This was one of those morning when more lessons were learnt than anything else. An epic sighting after which I was kicking myself for not being ready, so ended up missing the main action, either due to the wrong lens, haste, or simple forgetfulness.
The fact that it was 05:40 and I’d only had two cups of coffee was no excuse.
We’d found the Ntsevu pride lying in the middle of an open clearing. All thirteen cubs were with them along with the Birmingham males. That’s 22 lions. Pretty cool.
As the sun crested the horizon the cubs became restless and started moving between males and females. We were testing some photographic gear combinations, and the first thing we worked out was that a 600mm Canon lens combined with a 7Dmkii body was not the combo we wanted. The 7D has a crop sensor on it which results in a magnification of the image, so in reality what you’re getting is an 840mm result. Even though the lions were in the middle of a huge open clearing, we would have had to park very far away to be able to get decent photographs. This would have been okay, but we were wanting to film a bit too, and parking at that distance wouldn’t have allowed us to record the sounds the cubs were making as they jumped on their mothers and got snarled at in return.
Lesson 1: Know what shots you want to take and get the lens setup right.
Easier said than done as you don’t always know how a sighting’s going to pan out, but in this case I either had way too much zoom or too little (the other lens I had with me was a 24-105). The ideal scenario would be to have a number of bodies on a number of lenses to save one from having to constantly be changing out, but this can get pretty expensive pretty quickly.
Lesson 2: Plan for the Money Shot
There was a bull elephant that came lumbering out of the thicket line, not far from where one of the females and a male were lying. We saw him come closer to the pair then start to amble off back into the woodland. Assuming he was going to carry on in that direction, I persisted with he 600mm from a distance. Elephants will usually chase lions when they get too close, so what I should have done was to prepare for such an eventuality, as unlikely as it might have seemed. Because what happened was the elephant bull suddenly caught a whiff of the nearby male and lioness and came charging in, trumpeting and ears all a-flare. I leapt madly for the wider lens, scrambling to attach it in place of the 600mm, and in my haste (I just managed to get it on in time), didn’t adequately push the record button. SO the first 15 seconds (which is when the real action took place), I missed.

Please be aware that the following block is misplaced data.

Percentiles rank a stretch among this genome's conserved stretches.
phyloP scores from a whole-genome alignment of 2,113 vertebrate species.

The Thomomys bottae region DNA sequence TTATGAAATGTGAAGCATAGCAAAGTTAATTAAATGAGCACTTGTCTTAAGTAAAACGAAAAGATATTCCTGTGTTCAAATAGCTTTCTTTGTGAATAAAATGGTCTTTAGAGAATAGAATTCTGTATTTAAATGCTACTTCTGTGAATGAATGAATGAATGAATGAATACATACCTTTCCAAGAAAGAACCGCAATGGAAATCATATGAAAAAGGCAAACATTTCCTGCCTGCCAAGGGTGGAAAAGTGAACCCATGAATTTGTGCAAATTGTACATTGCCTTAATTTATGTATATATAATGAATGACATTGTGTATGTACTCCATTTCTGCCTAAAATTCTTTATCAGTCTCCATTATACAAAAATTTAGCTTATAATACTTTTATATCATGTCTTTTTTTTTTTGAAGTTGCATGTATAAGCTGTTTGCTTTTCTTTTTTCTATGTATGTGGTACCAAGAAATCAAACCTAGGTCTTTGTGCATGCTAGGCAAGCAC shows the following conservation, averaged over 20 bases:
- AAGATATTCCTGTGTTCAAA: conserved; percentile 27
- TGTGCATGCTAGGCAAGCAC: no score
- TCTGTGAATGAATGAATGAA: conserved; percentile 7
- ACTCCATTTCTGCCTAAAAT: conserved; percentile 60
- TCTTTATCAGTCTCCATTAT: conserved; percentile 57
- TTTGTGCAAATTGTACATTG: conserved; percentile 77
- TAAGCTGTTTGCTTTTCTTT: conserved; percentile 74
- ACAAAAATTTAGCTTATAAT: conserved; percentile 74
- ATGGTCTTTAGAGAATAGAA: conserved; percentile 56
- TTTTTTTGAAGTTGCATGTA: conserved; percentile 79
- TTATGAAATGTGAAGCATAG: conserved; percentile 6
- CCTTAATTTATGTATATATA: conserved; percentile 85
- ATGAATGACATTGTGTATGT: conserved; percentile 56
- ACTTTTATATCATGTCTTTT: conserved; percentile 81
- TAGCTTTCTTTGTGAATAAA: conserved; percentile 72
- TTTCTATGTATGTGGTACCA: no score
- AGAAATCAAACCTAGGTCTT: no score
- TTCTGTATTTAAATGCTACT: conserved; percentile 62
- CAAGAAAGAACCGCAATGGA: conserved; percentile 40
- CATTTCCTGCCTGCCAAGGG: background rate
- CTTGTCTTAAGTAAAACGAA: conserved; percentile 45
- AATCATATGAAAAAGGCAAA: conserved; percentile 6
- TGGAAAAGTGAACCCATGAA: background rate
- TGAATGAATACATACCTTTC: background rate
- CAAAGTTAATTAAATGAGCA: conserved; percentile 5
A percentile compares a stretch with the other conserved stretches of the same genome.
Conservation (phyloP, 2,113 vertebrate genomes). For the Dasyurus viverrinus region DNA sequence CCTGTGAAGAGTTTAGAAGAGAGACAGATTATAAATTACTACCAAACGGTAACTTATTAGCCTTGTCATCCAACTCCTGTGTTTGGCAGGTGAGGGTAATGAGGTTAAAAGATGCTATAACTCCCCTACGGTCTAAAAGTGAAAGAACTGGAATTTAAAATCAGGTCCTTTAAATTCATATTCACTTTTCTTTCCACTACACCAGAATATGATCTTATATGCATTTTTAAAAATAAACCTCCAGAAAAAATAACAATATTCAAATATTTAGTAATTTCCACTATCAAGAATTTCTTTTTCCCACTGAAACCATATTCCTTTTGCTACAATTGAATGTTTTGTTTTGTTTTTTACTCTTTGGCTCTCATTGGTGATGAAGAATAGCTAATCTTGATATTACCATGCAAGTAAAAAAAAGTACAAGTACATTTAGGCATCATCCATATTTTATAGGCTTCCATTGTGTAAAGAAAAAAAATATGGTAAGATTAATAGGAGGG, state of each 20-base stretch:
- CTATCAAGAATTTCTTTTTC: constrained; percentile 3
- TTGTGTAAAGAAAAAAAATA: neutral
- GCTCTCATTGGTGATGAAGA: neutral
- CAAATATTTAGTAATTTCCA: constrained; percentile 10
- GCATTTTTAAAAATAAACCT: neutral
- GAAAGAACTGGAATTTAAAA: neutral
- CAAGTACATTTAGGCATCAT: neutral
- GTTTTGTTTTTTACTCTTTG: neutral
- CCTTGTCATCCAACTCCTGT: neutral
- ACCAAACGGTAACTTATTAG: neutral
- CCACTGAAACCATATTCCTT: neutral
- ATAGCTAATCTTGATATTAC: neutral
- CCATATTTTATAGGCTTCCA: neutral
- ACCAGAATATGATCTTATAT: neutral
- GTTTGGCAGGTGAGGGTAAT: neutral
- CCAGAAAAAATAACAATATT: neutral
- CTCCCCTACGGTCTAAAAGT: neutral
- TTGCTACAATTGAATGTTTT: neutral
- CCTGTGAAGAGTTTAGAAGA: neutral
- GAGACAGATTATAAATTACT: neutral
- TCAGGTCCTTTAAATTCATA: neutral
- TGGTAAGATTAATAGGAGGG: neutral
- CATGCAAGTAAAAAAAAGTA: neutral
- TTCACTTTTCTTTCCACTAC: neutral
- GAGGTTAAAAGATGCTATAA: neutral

And I hadn’t got the camera set up in a stable position which resulted in shaky footage.
AND I forgot to turn off the image stabilizer on the lens, which leaves an irritating whirring noise when filming (evident in the first part of the clip):
Despite all this, it was still incredible to see 22 lions scattering in front of a 4-ton behemoth. The elephant had picked out the first male and female and had them in his sights the whole way, not letting up on his chasing for a good 100m or more. The male lino actually turned and faced him at one point but then chickened out as the elephant came rushing back in.
Thankfully the bull only had eyes for the lions and didn’t bother with the Land Rovers. We were in a nice open clearing so had plenty of room to move, but you still don’t want an enraged elephant bearing down on you at speed.
As the pair fled in front of the pachyderm, the other 5 females and two males all began roaring; a wonderful serenade on the still morning air. One by one the cubs trickled back out of the thicket they had scurried into, and peace was restored.
In photography – as in life – it’s usually from our biggest mistakes that we learn the most. We just hope the sighting repeats itself someday so we have a second chance to nail the shot!